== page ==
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Aiea man gets 2nd chance to make case for toting gun in public

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A federal appeals court is giving an Aiea man another chance to argue that he should be allowed to carry a gun in public — a privilege rarely given to people in Hawaii.

The 9th U.S. Circuit Court of Appeals issued an opinion Thursday sending Christopher Baker’s motion for a preliminary injunction back to District Court. Baker filed a lawsuit in 2011 against the Honolulu Police Department after he was denied a license to carry a gun in public for self-defense.

The appeals court said the lower court erred when it ruled that Baker couldn’t prove Hawaii’s restrictions on carrying firearms violate the Second Amendment.

Baker’s attorney, Richard Holcomb, said the decision has broad ramifications for Hawaii, where state law says licenses to carry guns are only given in "exceptional" cases.

"We believe they have validated our position there’s a right to carry a firearm outside the home for the purpose of self-defense," he said. "Every citizen has a right to defend themselves."

A Honolulu police spokeswoman said the department won’t comment on pending litigation. "We received the 9th Circuit ruling today and we are in the process of reviewing it," said Honolulu Corporation Counsel Donna Leong.

The appeals court cited its February opinion in a San Diego case where, "we concluded that the Second Amendment provides a responsible, law-abiding citizen with a right to carry an operable handgun outside the home for the purpose of self-defense."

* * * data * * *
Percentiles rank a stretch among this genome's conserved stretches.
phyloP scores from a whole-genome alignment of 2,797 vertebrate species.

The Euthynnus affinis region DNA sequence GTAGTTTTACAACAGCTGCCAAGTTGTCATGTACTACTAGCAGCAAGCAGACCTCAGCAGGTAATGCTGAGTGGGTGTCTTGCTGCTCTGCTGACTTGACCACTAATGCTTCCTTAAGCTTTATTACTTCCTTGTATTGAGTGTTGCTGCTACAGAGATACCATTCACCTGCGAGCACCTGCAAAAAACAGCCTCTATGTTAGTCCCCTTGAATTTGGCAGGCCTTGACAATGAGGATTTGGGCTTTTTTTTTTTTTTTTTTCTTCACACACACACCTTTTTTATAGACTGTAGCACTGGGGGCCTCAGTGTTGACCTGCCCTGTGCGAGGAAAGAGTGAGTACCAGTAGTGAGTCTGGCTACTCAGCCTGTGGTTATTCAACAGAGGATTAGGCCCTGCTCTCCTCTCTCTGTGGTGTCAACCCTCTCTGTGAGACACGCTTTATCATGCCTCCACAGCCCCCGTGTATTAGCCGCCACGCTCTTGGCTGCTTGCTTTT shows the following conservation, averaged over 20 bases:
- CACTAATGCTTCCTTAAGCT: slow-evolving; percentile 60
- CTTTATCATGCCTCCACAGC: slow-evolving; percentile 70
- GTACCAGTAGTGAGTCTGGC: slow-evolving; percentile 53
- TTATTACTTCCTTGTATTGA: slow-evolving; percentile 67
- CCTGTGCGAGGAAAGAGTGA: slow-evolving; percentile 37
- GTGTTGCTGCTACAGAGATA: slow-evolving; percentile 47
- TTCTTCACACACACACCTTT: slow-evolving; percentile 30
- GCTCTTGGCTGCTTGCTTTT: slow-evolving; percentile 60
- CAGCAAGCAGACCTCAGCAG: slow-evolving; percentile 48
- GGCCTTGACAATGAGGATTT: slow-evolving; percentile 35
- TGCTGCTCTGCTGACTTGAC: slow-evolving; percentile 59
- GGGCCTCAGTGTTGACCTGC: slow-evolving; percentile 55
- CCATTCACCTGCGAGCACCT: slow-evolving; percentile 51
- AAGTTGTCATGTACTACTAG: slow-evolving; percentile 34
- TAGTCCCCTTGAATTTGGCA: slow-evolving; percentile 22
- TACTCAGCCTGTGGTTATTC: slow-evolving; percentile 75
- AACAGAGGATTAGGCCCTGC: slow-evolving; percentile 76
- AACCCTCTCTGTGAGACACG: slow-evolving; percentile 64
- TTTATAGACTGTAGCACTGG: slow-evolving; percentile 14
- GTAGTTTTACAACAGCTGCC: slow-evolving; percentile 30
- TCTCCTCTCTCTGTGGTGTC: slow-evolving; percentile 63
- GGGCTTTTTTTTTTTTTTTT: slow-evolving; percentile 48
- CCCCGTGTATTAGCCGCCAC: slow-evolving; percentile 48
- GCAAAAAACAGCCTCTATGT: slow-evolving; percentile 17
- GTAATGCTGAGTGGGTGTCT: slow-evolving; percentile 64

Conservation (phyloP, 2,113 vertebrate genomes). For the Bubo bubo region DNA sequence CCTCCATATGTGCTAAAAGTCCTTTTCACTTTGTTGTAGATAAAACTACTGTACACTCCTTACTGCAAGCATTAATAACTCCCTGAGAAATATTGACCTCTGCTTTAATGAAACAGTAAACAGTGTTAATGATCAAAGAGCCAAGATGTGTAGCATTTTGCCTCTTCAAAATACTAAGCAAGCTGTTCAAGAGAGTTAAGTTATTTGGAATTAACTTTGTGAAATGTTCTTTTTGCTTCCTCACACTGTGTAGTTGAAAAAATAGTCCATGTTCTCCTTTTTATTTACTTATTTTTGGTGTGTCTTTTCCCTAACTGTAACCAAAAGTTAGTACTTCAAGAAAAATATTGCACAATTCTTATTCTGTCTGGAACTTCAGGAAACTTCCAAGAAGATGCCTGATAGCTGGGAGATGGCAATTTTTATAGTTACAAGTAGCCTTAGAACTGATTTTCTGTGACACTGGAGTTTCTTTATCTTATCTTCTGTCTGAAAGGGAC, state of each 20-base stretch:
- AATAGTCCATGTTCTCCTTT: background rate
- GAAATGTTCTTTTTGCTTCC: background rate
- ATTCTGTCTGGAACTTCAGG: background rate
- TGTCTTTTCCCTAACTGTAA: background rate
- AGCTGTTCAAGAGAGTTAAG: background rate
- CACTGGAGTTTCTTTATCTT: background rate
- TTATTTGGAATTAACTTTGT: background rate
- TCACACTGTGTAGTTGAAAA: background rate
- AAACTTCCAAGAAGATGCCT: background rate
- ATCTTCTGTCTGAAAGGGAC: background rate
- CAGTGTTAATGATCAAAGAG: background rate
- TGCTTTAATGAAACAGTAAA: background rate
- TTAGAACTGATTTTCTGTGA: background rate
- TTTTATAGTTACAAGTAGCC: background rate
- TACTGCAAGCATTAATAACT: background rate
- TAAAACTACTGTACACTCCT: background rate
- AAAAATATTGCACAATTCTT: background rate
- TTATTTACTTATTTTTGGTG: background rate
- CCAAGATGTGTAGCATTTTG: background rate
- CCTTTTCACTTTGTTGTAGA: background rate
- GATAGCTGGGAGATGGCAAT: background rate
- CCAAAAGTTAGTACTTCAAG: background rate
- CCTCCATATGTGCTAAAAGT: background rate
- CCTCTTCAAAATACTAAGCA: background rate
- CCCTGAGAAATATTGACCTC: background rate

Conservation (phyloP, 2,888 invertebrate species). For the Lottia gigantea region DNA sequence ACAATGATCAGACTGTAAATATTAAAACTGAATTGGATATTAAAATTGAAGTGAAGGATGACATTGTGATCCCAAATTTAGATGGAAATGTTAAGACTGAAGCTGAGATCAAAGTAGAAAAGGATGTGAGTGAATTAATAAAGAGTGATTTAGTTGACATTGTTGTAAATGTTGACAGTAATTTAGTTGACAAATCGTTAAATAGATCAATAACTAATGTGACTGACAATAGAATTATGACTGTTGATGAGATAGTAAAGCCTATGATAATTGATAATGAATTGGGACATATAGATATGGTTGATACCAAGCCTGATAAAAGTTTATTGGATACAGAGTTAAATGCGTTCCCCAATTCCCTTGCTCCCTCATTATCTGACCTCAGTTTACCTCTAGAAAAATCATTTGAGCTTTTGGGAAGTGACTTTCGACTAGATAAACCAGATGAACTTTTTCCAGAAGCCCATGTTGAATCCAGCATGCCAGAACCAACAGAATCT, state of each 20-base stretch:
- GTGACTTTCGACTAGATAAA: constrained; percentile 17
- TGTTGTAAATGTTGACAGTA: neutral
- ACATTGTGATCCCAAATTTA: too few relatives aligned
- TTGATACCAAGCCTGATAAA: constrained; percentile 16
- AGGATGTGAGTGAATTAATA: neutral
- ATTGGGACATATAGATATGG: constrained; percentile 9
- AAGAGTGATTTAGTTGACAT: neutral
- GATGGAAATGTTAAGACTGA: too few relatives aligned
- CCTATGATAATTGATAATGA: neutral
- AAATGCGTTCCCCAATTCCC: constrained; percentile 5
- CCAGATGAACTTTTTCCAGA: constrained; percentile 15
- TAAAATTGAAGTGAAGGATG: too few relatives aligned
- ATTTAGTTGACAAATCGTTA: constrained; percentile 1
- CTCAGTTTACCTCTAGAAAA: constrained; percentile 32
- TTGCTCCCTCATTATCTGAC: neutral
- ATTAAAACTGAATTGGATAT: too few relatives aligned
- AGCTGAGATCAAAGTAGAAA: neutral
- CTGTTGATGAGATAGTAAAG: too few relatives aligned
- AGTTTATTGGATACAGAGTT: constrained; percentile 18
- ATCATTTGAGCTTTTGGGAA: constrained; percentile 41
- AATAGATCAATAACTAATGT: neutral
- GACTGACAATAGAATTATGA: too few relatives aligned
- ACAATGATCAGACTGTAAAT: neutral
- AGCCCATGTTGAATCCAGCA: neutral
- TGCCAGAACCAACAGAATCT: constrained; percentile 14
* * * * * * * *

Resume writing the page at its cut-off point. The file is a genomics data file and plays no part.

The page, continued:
In light of that ruling, the three-judge panel said, "the district court made an error of law when it concluded that the Hawaii statutes did not implicate protected Second Amendment activity." One judge dissented, noting that Baker argued he needed a weapon to defend himself in his job as a process server, but he was no longer in that business.

The 9th Circuit’s ruling means "Baker has a claim and he can challenge Hawaii’s statute as being unconstitutional," said University of Hawaii criminal law professor Kenneth Lawson. "I think if people are under the impression they don’t have a right to carry a weapon … it could have an impact."

Baker’s lawsuit originally named the state and Gov. Neil Abercrombie as defendants. But a judge dismissed them from the case, because even though it’s a state statute, county chiefs of police make the decision to approve licenses to carry guns, said Deputy Attorney General Kendall Moser.

The 9th Circuit ruling gives the state an opportunity to intervene, and Moser said he expects the attorney general’s office will do so.

He said it’s too early to tell what impact the decision will have: "This is a good step for the plaintiff, but we’re not quite there yet."

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